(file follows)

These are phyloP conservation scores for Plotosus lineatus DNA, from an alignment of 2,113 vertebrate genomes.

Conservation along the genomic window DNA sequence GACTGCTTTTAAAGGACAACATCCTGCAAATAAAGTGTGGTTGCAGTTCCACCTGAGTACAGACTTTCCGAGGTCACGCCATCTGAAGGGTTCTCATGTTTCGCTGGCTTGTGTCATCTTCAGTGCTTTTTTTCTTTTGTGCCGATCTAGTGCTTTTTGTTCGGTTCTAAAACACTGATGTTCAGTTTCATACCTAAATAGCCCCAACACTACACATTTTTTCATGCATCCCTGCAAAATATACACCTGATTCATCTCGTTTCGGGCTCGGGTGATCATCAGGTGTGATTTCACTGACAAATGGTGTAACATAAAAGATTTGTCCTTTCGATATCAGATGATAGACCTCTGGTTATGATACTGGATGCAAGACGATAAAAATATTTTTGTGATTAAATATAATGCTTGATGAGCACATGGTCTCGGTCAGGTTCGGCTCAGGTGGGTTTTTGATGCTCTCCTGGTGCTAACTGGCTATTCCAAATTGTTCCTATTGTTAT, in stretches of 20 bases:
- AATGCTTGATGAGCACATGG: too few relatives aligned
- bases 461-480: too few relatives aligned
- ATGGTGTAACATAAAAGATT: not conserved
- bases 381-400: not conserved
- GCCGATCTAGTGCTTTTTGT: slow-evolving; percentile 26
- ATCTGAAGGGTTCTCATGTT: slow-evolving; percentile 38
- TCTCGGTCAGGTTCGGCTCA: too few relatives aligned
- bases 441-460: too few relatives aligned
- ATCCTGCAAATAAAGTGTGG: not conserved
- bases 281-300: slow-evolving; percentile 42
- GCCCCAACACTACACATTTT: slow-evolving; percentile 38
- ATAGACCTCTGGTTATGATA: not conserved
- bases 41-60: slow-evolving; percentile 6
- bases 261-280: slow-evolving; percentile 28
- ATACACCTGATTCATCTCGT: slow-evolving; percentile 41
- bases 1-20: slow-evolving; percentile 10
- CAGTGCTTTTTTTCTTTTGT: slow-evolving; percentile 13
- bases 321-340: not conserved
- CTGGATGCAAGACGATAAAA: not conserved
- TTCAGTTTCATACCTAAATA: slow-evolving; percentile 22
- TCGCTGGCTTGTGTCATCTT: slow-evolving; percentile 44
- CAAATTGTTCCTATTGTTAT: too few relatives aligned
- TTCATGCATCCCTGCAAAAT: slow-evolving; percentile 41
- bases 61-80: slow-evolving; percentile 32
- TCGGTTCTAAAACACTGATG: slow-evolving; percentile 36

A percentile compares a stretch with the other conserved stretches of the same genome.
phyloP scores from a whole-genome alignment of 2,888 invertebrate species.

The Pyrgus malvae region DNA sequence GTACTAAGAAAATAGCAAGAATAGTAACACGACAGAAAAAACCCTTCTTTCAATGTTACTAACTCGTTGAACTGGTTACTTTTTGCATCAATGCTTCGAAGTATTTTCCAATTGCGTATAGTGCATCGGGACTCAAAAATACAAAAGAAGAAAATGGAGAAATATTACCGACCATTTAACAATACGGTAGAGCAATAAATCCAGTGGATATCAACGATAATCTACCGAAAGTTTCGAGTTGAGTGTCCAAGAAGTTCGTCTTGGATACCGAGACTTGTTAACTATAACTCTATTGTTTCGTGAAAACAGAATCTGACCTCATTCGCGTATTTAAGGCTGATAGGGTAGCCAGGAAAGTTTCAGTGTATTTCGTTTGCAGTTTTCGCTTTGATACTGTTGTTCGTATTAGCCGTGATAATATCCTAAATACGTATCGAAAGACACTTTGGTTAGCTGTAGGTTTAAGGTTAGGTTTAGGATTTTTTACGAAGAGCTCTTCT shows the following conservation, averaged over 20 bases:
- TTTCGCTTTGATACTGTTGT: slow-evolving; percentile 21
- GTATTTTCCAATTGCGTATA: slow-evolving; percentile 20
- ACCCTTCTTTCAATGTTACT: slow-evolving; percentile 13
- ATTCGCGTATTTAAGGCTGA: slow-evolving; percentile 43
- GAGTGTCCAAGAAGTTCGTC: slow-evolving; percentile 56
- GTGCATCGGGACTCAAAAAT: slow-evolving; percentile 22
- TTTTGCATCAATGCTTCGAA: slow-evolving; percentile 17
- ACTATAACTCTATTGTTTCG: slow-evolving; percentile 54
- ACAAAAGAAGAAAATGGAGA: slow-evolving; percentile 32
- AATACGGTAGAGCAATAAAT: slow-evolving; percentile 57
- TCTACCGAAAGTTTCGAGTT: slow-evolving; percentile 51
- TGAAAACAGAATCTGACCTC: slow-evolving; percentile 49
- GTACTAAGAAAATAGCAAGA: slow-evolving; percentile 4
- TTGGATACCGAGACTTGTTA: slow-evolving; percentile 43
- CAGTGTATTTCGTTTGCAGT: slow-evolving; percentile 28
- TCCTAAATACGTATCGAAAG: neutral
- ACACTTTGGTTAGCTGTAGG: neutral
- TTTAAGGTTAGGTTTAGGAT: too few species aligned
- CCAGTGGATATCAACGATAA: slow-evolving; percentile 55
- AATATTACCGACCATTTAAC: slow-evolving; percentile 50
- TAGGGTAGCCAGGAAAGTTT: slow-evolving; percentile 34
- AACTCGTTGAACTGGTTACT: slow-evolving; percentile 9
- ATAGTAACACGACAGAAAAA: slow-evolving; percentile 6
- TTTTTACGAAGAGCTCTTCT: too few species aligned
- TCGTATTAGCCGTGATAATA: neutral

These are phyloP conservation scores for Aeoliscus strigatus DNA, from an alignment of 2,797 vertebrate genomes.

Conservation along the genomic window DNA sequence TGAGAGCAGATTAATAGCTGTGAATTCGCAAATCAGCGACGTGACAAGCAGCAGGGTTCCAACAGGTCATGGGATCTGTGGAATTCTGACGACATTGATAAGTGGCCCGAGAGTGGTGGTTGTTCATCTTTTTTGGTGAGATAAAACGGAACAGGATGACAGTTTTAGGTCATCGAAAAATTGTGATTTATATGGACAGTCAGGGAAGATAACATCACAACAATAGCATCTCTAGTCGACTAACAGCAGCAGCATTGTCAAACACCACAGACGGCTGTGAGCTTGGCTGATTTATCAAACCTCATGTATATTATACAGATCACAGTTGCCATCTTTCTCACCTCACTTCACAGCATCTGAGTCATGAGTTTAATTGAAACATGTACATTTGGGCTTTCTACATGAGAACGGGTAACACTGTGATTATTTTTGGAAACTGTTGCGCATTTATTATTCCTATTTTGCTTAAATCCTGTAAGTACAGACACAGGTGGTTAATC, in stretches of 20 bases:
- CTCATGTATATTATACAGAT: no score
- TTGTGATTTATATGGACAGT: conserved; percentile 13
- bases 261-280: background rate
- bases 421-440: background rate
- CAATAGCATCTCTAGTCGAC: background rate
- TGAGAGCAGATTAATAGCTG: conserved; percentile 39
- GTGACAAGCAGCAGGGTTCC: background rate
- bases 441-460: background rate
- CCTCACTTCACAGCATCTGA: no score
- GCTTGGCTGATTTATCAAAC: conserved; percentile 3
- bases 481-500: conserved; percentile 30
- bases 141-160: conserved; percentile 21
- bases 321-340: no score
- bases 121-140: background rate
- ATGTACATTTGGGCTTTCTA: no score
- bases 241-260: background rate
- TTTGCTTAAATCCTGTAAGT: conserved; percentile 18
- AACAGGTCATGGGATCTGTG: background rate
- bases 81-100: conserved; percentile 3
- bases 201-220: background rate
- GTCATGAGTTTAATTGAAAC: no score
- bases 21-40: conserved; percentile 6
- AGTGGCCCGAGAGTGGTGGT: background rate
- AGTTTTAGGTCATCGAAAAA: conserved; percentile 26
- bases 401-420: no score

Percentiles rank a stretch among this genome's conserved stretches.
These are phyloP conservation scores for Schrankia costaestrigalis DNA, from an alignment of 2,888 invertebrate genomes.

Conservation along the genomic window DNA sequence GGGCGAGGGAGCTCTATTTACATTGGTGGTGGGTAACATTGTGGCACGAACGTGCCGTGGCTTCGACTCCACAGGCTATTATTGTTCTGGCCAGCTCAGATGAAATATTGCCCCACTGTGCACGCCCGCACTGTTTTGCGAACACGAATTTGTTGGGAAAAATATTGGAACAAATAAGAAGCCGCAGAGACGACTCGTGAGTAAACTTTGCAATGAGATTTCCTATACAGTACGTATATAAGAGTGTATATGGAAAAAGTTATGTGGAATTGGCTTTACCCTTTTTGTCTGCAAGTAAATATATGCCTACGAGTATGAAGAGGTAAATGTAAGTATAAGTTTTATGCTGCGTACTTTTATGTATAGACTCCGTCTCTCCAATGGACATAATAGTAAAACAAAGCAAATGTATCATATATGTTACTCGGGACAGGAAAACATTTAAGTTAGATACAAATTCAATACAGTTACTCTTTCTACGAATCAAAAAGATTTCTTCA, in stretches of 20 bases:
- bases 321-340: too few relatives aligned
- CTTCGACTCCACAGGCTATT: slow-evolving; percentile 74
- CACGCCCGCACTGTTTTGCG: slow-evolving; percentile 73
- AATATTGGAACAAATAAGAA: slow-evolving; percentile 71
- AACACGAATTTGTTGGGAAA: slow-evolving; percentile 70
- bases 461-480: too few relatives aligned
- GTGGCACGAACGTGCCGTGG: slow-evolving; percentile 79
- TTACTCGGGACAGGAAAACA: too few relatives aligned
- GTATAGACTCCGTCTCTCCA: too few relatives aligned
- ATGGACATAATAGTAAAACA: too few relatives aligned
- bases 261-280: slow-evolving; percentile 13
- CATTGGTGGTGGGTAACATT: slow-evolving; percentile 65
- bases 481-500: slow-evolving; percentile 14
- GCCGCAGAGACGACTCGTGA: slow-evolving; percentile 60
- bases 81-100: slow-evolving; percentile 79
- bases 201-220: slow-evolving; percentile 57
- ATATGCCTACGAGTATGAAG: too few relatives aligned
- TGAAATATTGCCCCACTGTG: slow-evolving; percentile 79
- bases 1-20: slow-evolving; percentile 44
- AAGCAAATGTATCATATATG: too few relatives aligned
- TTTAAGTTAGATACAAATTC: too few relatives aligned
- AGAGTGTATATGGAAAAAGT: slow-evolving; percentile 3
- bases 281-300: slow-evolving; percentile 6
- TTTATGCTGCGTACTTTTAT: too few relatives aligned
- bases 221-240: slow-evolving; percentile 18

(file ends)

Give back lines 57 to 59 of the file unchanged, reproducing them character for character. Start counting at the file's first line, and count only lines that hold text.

Conservation along the genomic window DNA sequence TGAGAGCAGATTAATAGCTGTGAATTCGCAAATCAGCGACGTGACAAGCAGCAGGGTTCCAACAGGTCATGGGATCTGTGGAATTCTGACGACATTGATAAGTGGCCCGAGAGTGGTGGTTGTTCATCTTTTTTGGTGAGATAAAACGGAACAGGATGACAGTTTTAGGTCATCGAAAAATTGTGATTTATATGGACAGTCAGGGAAGATAACATCACAACAATAGCATCTCTAGTCGACTAACAGCAGCAGCATTGTCAAACACCACAGACGGCTGTGAGCTTGGCTGATTTATCAAACCTCATGTATATTATACAGATCACAGTTGCCATCTTTCTCACCTCACTTCACAGCATCTGAGTCATGAGTTTAATTGAAACATGTACATTTGGGCTTTCTACATGAGAACGGGTAACACTGTGATTATTTTTGGAAACTGTTGCGCATTTATTATTCCTATTTTGCTTAAATCCTGTAAGTACAGACACAGGTGGTTAATC, in stretches of 20 bases:
- CTCATGTATATTATACAGAT: no score
- TTGTGATTTATATGGACAGT: conserved; percentile 13